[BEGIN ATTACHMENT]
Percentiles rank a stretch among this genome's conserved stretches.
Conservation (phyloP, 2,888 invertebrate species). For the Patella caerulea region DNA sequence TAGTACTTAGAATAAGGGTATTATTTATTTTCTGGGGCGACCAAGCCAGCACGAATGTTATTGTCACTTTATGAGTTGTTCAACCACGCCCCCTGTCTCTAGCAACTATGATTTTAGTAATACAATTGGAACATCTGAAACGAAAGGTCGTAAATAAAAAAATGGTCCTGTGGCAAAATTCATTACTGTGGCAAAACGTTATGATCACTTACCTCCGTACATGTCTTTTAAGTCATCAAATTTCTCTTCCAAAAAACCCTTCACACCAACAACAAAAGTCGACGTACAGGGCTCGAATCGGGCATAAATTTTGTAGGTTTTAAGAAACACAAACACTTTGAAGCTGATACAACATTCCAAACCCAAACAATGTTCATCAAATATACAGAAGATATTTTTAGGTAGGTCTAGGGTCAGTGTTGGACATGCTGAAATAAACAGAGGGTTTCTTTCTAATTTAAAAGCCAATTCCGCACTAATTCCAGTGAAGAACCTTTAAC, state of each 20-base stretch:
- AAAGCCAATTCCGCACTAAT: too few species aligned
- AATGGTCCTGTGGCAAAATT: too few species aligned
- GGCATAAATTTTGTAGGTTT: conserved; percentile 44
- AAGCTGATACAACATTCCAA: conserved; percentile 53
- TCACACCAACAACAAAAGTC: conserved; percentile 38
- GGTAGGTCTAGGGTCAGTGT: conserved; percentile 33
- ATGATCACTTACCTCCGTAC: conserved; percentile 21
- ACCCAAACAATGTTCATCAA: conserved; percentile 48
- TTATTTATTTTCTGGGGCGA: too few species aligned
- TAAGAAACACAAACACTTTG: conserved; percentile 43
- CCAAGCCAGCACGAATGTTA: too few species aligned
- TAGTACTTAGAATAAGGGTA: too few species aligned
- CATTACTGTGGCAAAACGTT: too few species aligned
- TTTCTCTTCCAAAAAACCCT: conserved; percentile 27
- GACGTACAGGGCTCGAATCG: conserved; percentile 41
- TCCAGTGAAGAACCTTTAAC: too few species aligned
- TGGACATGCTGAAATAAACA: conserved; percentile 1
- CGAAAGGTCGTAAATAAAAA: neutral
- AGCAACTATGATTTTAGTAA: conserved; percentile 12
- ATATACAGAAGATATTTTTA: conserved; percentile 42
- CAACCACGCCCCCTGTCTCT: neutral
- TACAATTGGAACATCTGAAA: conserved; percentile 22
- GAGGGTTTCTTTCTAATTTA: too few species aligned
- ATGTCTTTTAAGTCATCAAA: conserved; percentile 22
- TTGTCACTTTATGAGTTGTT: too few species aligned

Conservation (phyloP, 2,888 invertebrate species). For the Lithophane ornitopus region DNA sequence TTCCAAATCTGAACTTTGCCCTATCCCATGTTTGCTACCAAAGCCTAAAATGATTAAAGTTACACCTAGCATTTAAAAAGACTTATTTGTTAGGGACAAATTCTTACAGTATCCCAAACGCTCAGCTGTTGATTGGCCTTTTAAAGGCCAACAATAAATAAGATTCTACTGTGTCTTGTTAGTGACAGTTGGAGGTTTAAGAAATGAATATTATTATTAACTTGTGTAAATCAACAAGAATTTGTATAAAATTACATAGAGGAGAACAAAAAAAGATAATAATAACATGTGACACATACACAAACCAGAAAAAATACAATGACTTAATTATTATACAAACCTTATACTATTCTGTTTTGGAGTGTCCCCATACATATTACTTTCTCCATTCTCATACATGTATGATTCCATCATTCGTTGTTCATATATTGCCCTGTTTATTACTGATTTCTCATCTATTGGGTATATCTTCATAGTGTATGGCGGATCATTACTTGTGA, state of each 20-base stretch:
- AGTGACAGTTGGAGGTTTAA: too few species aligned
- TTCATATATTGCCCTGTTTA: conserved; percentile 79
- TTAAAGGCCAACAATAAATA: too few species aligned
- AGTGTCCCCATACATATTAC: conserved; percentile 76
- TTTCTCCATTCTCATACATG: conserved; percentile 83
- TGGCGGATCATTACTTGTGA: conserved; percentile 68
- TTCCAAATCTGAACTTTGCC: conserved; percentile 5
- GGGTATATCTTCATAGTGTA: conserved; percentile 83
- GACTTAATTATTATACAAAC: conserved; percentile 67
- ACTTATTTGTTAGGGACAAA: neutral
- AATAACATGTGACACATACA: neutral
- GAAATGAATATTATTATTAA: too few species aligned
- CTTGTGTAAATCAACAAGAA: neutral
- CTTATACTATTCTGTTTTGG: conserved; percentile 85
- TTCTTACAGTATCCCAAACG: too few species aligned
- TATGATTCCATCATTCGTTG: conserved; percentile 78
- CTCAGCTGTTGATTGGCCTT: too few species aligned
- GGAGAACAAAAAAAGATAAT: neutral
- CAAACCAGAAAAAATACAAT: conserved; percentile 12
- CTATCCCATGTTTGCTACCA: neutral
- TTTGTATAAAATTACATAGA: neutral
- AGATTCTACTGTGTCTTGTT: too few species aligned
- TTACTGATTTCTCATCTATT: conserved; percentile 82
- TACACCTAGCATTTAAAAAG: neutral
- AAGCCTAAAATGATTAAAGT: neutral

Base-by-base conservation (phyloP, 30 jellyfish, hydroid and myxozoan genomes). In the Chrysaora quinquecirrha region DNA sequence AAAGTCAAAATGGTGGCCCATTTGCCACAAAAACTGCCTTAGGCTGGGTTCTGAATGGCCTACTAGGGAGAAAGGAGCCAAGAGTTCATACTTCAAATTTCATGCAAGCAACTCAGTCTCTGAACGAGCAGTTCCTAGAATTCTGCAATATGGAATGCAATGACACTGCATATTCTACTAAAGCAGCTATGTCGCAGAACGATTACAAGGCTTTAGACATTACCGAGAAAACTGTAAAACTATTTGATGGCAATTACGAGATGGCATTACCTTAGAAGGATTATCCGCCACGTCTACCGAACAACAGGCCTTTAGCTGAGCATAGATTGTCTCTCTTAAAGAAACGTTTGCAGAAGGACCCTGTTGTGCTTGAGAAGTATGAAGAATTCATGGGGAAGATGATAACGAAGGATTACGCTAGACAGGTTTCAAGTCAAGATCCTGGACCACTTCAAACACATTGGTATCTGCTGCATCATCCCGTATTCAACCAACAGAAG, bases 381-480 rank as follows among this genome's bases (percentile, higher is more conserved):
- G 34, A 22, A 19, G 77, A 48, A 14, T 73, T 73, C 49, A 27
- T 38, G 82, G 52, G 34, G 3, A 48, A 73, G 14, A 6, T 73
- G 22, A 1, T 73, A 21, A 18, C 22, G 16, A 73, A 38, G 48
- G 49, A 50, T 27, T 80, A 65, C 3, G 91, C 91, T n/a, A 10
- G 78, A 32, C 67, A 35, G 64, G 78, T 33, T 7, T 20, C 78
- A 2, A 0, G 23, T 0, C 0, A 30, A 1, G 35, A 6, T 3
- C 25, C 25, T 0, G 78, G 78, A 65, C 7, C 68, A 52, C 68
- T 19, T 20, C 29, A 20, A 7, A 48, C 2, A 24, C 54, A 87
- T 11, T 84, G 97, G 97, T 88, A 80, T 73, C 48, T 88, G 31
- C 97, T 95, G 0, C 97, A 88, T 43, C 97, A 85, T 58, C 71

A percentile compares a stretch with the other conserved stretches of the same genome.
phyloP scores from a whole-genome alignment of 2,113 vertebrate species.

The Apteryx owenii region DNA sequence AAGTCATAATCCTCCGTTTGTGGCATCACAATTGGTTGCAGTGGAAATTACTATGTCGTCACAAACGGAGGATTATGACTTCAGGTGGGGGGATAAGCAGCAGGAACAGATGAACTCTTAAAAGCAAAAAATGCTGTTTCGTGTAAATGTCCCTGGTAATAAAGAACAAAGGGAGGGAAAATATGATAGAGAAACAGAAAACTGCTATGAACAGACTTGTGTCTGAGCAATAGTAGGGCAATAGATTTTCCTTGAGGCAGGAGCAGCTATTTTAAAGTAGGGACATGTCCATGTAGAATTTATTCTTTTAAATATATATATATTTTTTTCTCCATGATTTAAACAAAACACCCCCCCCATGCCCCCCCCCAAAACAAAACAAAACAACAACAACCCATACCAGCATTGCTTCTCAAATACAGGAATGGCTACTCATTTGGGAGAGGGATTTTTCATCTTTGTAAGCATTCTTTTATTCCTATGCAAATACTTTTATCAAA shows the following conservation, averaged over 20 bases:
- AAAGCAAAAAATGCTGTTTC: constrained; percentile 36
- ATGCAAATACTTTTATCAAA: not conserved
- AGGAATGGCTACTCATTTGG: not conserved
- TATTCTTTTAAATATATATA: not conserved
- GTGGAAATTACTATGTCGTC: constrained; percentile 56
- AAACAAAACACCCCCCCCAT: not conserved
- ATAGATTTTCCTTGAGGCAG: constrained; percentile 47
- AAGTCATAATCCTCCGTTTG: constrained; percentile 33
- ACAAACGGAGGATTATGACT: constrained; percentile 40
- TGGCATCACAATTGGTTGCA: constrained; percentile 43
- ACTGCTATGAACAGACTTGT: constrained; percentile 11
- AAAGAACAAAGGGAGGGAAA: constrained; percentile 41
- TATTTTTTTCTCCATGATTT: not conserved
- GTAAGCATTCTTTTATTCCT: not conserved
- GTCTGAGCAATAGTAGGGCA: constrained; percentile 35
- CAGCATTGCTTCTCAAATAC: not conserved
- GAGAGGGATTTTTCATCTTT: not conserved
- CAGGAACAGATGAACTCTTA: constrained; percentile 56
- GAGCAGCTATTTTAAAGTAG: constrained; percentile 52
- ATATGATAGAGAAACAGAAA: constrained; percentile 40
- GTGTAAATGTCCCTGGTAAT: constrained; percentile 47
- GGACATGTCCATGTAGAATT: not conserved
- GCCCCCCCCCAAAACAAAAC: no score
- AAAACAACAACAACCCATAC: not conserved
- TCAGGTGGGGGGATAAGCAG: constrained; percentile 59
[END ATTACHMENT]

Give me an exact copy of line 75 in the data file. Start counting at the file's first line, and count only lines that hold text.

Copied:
- AAGTCATAATCCTCCGTTTG: constrained; percentile 33